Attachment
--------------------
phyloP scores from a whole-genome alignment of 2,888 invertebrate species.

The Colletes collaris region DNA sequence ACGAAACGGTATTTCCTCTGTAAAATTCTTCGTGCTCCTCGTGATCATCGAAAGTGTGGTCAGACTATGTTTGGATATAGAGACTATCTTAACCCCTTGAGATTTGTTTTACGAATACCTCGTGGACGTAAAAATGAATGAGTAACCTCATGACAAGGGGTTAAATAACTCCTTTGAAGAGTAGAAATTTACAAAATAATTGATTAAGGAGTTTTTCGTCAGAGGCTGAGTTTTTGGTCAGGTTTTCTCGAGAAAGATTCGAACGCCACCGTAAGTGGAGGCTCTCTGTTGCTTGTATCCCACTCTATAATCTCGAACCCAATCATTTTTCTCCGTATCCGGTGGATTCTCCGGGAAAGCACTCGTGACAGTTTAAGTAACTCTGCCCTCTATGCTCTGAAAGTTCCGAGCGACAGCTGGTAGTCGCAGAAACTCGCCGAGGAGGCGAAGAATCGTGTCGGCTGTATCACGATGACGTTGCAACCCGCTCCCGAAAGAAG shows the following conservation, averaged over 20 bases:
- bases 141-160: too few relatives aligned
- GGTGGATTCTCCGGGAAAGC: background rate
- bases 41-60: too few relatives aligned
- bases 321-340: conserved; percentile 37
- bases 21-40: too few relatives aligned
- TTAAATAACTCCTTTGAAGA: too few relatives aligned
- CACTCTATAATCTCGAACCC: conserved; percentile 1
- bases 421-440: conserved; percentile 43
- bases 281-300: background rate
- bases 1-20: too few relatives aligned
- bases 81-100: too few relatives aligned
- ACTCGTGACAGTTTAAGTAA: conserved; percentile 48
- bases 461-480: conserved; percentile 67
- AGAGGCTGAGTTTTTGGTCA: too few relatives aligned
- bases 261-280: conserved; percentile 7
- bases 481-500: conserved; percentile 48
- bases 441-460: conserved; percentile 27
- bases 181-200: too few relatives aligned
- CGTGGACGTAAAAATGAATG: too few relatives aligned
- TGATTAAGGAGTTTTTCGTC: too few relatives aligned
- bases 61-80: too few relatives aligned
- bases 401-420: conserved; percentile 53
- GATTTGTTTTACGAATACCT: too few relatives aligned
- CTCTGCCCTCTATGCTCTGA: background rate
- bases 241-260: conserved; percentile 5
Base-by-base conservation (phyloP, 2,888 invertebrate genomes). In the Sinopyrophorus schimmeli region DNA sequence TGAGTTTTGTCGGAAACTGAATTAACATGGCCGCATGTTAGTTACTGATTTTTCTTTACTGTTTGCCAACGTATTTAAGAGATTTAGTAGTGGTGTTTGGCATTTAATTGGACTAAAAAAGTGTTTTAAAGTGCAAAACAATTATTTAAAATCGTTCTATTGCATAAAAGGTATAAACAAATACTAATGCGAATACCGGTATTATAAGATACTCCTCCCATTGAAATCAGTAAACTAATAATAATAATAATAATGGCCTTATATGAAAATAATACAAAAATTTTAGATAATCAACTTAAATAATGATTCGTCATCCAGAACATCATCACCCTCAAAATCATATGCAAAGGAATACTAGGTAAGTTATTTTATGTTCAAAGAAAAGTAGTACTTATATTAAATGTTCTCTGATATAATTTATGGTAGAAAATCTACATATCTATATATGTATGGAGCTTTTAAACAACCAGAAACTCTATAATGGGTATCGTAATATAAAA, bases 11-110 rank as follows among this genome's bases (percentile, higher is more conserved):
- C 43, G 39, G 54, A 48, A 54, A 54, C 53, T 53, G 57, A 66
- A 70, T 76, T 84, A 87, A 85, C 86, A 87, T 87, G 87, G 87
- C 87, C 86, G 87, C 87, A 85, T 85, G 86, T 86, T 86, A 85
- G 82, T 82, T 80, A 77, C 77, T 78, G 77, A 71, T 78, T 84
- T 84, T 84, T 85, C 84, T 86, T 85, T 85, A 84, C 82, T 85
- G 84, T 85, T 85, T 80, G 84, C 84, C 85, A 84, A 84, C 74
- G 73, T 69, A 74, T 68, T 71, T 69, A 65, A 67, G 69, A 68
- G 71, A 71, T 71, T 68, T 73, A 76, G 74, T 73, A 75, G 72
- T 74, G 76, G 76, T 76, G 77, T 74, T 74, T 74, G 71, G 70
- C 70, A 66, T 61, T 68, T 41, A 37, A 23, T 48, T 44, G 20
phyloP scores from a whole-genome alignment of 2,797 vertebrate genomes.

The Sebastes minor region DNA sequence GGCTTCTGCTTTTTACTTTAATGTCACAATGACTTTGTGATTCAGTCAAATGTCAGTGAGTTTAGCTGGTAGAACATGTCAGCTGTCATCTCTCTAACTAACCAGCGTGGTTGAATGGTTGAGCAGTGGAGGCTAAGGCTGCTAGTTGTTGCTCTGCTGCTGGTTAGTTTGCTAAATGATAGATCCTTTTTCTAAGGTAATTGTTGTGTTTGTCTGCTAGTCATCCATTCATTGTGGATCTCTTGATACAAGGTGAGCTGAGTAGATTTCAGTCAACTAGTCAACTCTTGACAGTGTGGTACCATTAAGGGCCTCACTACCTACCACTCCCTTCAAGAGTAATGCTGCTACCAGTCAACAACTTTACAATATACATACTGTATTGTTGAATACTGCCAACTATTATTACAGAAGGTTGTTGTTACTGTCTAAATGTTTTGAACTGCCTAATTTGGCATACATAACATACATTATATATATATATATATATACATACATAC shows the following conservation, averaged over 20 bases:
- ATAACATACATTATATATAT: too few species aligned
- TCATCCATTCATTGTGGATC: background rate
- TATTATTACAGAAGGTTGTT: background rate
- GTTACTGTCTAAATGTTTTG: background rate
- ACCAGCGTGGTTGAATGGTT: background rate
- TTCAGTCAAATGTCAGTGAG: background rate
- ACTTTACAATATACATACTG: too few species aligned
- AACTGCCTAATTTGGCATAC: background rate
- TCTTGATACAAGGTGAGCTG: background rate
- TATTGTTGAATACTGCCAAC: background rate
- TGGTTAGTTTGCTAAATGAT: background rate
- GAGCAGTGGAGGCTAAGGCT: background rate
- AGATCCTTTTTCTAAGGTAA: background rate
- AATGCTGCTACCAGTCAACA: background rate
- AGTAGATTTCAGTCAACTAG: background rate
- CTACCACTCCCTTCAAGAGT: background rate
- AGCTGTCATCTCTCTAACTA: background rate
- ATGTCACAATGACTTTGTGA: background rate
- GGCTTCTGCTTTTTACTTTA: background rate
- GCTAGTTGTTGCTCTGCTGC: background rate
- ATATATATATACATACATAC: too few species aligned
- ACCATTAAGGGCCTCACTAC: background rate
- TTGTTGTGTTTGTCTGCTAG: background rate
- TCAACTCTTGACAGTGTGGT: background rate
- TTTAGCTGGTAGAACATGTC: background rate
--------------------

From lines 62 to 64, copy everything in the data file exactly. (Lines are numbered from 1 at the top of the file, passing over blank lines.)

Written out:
- ACCATTAAGGGCCTCACTAC: background rate
- TTGTTGTGTTTGTCTGCTAG: background rate
- TCAACTCTTGACAGTGTGGT: background rate